CD86

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This article is about the molecule. For the compilation album, see CD86 (album).
CD86
CD86 structure.gif
Available structures
PDB Ortholog search: PDBe RCSB
Identifiers
Aliases CD86, B7-2, B7.2, B70, CD28LG2, LAB72, CD86 molecule
External IDs OMIM: 601020 MGI: 101773 HomoloGene: 10443 GeneCards: 942
Genetically Related Diseases
Disease Name References
multiple sclerosis
RNA expression pattern
PBB GE CD86 205685 at tn.png

PBB GE CD86 205686 s at tn.png

PBB GE CD86 210895 s at tn.png
More reference expression data
Orthologs
Species Human Mouse
Entrez
Ensembl
UniProt
RefSeq (mRNA)

NM_176892
NM_001206924
NM_001206925
NM_006889
NM_175862

NM_019388

RefSeq (protein)

NP_001193853.1
NP_001193854.1
NP_008820.3
NP_787058.4
NP_795711.1

NP_062261.3

Location (UCSC) Chr 3: 122.06 – 122.12 Mb Chr 16: 36.6 – 36.67 Mb
PubMed search [2] [3]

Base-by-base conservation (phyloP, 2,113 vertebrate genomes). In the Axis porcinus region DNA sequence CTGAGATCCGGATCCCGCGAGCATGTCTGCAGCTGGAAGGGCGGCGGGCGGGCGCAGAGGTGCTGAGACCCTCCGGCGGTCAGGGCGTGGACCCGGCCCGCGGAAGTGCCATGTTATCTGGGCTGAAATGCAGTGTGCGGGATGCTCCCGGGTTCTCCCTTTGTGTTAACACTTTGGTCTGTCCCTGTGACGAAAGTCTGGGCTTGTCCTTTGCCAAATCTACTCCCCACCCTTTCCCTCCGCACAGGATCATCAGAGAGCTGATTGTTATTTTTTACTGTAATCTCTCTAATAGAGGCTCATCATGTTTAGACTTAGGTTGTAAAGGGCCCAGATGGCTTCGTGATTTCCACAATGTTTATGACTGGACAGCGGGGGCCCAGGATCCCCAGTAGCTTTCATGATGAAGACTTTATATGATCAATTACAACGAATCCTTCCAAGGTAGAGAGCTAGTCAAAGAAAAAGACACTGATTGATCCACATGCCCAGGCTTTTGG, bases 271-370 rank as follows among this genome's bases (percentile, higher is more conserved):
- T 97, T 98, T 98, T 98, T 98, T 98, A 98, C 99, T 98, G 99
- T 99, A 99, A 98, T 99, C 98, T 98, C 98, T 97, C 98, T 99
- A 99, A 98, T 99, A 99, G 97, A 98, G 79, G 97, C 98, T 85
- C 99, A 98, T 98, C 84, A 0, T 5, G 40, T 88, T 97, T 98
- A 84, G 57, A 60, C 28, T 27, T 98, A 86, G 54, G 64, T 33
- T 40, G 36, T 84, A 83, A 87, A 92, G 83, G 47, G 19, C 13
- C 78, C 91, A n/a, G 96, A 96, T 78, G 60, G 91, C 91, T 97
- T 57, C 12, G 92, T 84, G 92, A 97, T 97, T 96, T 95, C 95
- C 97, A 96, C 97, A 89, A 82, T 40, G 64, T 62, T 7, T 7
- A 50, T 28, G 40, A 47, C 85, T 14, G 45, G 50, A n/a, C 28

Wikidata
View/Edit Human View/Edit Mouse

Cluster of Differentiation 86 (also known as CD86 and B7-2) is a protein expressed on antigen-presenting cells that provides costimulatory signals necessary for T cell activation and survival. It is the ligand for two different proteins on the T cell surface: CD28 (for autoregulation and intercellular association) and CTLA-4 (for attenuation of regulation and cellular disassociation). CD86 works in tandem with CD80 to prime T cells.

The CD86 gene encodes a type I membrane protein that is a member of the immunoglobulin superfamily.[4] Alternative splicing results in two transcript variants encoding different isoforms. Additional transcript variants have been described, but their full-length sequences have not been determined.[5]

Clinical significance[edit]

See also[edit]

References[edit]

  1. ^ "chibi.ubc.ca/Gemma/phenotypes.html?phenotypeUrlId=DOID_2377&geneId=20589". 
  2. ^ "Human PubMed Reference:". 
  3. ^ "Mouse PubMed Reference:". 
  4. ^ Chen C, Gault A, Shen L, Nabavi N (May 1994). "Molecular cloning and expression of early T cell costimulatory molecule-1 and its characterization as B7-2 molecule". J. Immunol. 152 (10): 4929–36. PMID 7513726. 
  5. ^ "Entrez Gene: CD86 CD86 molecule". 

Further reading[edit]

This article incorporates text from the United States National Library of Medicine, which is in the public domain.